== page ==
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“Why Don’t You Just Work Harder?” – An Answer to a Common Question

Old cartoon from just after the turn of the century showing two different ship laborers belonging to two different unions.  The AFL member is hauling many heavy boxes and the IWW member is only hauling one.  The AFL member looks exhausted and the IWW advises him to "come out of it".
An old cartoon comparing the answers of two different unions.

If you have ever questioned capitalism, you have most likely at some point been asked, “Well, if you want more money, why don’t you just work harder?” This can make us stop short if we don’t have an answer already prepared. Americans tend to be violently allergic to the slightest indication of laziness, whether that be in a low wage worker sitting down at their cash register during a long shift or a student choosing to take a liberal arts major rather than trying to struggle through mountains of math and science classes. In American culture, laziness is a much worse sin than greed or selfishness, to the point that even the most cruelly exploited workers are treated with contempt by broader society for trying to change their working conditions.

Because of this cultural influence, there is little we fear more than being labeled ‘lazy’. In a capitalist world, being ‘lazy’ makes you unworthy of having even your most basic needs fulfilled, and so you must constantly prove your value to society in order to justify your existence. This is, quite frankly, both morally corrupt and ridiculous in a world where we have more than enough resources to provide for everyone. However, this is not the only reason why this question is not only insulting but very dangerous in its implications.

Imagine that you work at home and you make, say, lots of bricks to build houses with. But each time at the end of the day, when you’ve got all your bricks in boxes ready to be sold, a thief comes by, takes all your bricks, sells them, and gives you a pittance while they keep the rest of the money. That is capitalism, in essence. Working harder doesn’t get you anywhere; the thief isn’t going to give you a bigger share of the profit simply because you made a couple extra bricks that day. Instead, you’re enriching the thief at your own expense. Likewise, the boss isn’t going to suddenly start paying you more money because you’re working harder than you used to. It’s more likely than not that they’ll congratulate you on your hard work and continue to pay dismal wages, chuckling to themselves as they do so. After all, why pay you more to do a better job when you are clearly willing to do a better job without being paid good wages?

Americans also tend to fancy that the individual is all-powerful, that we are the masters of our own individual fates and that our individual choices have no far-reaching effects on society. It also seems to be that the most privileged and well-off parts of American society believe this the most strongly – or at least say it the most loudly. If we return to the example of the thief and the brick maker, it might seem at first that the brick maker’s poor decision to work harder would only affect that particular brick maker. However, the thief does not only steal from that solitary brick maker, but from an entire neighborhood of brick makers. What do you think will happen when one brick maker starts putting out 2,000 bricks a day while the others are only putting out 1,500? The thief will, of course, demand that they speed up production and each make 2,000 bricks or they will be replaced with different brick makers. So in the end, rather than the brick makers making 1,500 bricks for a tiny pittance, we have brick makers making 2,000 bricks for the exact same tiny pittance. Working harder helped absolutely no one and instead only made the thief richer. And no doubt before long another person will ask “Why don’t you just work harder?” to some poor brick maker, and the cycle will start all over again.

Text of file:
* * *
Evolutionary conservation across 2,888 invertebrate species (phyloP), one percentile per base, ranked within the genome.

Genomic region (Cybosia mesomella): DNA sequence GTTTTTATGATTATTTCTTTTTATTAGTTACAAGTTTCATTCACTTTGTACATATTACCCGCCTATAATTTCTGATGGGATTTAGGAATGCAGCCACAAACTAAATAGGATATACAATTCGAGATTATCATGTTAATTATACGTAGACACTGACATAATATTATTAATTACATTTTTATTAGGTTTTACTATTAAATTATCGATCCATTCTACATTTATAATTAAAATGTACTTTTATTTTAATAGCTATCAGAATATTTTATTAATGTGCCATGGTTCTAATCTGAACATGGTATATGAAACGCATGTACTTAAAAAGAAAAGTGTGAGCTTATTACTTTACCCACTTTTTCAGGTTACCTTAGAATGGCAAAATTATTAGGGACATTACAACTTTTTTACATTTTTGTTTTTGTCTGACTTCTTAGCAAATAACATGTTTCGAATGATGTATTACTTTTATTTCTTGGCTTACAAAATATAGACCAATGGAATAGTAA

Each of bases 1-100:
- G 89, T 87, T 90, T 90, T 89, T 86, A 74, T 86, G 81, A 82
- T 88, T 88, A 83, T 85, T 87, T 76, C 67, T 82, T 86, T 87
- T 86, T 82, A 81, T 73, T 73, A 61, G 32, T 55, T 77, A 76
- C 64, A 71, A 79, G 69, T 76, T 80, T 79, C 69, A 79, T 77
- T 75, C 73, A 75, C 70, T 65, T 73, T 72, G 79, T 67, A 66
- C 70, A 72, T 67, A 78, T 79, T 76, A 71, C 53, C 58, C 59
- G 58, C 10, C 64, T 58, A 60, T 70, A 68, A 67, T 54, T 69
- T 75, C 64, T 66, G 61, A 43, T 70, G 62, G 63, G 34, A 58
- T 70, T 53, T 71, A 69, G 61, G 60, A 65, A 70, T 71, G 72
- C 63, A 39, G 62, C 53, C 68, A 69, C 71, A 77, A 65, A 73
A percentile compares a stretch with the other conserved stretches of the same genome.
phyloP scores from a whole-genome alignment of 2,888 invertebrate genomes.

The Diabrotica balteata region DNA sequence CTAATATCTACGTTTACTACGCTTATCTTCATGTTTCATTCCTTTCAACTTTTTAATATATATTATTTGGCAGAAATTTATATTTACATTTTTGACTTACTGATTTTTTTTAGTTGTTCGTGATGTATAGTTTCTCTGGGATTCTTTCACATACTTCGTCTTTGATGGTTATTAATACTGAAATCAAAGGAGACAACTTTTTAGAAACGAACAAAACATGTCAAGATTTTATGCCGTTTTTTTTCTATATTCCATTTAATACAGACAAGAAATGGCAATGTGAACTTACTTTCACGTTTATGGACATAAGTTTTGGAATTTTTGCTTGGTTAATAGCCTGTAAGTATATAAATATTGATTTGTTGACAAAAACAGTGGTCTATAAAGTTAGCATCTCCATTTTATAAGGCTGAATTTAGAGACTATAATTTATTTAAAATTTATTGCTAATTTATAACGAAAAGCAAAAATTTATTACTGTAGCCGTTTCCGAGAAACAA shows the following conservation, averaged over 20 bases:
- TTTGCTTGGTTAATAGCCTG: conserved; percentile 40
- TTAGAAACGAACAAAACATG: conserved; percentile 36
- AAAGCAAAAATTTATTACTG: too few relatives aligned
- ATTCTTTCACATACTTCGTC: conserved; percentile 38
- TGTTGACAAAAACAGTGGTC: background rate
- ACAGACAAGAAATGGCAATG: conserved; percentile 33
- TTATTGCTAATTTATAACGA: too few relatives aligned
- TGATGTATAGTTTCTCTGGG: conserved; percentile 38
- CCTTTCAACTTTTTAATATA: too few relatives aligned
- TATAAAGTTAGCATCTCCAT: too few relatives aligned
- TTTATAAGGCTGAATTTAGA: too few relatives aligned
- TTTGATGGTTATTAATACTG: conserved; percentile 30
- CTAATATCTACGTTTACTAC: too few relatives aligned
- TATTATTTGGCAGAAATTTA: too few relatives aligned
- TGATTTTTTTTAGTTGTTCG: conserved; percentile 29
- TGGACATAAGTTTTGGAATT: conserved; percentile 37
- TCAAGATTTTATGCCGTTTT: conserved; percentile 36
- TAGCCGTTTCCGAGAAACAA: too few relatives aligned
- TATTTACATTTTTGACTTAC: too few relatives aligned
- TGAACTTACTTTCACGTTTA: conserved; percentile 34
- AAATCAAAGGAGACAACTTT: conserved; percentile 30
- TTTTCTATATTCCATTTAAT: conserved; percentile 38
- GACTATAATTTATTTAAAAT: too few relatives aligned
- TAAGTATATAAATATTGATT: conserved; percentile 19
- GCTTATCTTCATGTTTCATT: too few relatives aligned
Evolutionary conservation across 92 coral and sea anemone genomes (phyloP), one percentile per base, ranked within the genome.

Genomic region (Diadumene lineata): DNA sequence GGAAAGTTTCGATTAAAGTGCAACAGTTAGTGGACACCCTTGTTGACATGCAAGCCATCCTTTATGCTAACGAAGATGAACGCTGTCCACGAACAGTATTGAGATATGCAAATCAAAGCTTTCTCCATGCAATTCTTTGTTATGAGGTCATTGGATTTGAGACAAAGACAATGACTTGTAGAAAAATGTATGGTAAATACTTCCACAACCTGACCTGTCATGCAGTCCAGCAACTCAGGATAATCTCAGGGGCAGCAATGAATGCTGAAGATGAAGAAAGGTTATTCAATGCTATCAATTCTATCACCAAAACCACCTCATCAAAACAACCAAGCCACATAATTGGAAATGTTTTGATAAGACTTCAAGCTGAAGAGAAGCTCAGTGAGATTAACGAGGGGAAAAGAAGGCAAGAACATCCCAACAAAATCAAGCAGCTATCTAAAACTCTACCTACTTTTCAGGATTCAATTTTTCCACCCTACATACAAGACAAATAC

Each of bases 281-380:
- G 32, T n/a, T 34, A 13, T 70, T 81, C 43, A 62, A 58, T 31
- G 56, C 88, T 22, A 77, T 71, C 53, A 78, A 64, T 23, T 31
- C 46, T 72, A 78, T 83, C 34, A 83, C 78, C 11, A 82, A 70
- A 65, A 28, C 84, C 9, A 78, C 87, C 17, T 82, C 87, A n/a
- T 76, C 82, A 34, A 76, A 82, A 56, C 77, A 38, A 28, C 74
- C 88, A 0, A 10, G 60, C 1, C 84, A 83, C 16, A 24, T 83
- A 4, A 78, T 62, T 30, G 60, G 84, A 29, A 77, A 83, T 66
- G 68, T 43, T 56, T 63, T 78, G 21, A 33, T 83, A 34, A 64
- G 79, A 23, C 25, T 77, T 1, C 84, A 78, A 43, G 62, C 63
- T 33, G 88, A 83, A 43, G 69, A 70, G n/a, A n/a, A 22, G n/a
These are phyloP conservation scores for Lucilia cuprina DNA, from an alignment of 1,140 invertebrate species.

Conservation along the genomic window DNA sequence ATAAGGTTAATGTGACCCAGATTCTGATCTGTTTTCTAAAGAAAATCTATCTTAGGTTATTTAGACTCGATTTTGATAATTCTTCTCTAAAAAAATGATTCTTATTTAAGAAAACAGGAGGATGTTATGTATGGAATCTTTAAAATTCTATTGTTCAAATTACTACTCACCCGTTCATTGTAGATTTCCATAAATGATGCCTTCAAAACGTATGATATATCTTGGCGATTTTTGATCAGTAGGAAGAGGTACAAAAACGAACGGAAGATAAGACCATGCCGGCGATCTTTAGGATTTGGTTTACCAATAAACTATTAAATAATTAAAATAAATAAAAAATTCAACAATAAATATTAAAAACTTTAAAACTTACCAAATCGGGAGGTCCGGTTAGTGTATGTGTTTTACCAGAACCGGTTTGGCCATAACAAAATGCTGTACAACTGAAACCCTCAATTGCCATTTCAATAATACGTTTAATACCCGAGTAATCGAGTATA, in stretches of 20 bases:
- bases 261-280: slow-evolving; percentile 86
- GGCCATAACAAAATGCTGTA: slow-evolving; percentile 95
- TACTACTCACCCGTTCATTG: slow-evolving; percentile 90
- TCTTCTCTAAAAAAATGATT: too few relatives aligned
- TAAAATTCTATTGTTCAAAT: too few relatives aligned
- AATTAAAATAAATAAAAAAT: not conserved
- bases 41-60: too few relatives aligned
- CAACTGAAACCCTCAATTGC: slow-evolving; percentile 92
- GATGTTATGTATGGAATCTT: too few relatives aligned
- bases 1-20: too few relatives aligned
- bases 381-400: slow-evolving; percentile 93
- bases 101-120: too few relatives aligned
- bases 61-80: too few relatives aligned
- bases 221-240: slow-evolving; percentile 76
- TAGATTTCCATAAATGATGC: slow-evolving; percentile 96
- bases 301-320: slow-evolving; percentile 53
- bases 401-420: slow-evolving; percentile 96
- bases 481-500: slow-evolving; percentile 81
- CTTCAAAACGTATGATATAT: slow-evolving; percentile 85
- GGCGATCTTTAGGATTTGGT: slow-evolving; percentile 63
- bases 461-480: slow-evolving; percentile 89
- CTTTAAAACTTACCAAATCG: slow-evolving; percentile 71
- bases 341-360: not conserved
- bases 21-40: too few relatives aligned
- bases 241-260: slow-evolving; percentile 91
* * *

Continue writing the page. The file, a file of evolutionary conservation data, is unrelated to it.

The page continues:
Of course, as time goes on and the work keeps speeding up, eventually the brick makers will be unable to keep up with the thief’s demands and people start being removed from their jobs because they physically cannot keep up with the demands of their job. The quest for a better wage has suddenly become survival of the fittest before anyone realized it. And even the most fit and physically perfect members of our society cannot turn out the maximum number of bricks forever. In the meantime, the thief grows richer and richer off of the toil of the brick makers without adding a single cent to their paychecks to get them to work harder. And as you would not expect a thief to give you more money for giving them more things to steal from you, you cannot expect your boss to give you a pay raise because you decided to take on extra work for free. Your labor is an expense, and if your boss can get more of your labor without paying you for it, they will.

So, the next time someone asks you “why don’t you simply work harder?”, turn the question around and ask them “why would the boss suddenly start to pay me for work that they’re getting for free?” Working harder is not the answer if you want better wages. Instead, consider the old Wobbly maxim: good pay or bum work. After all, you wouldn’t expect a cheap piece of machinery to work better than an expensive one. Why should an ill-paid worker do just as much work as a well-paid one? As they say, you get what you pay for.

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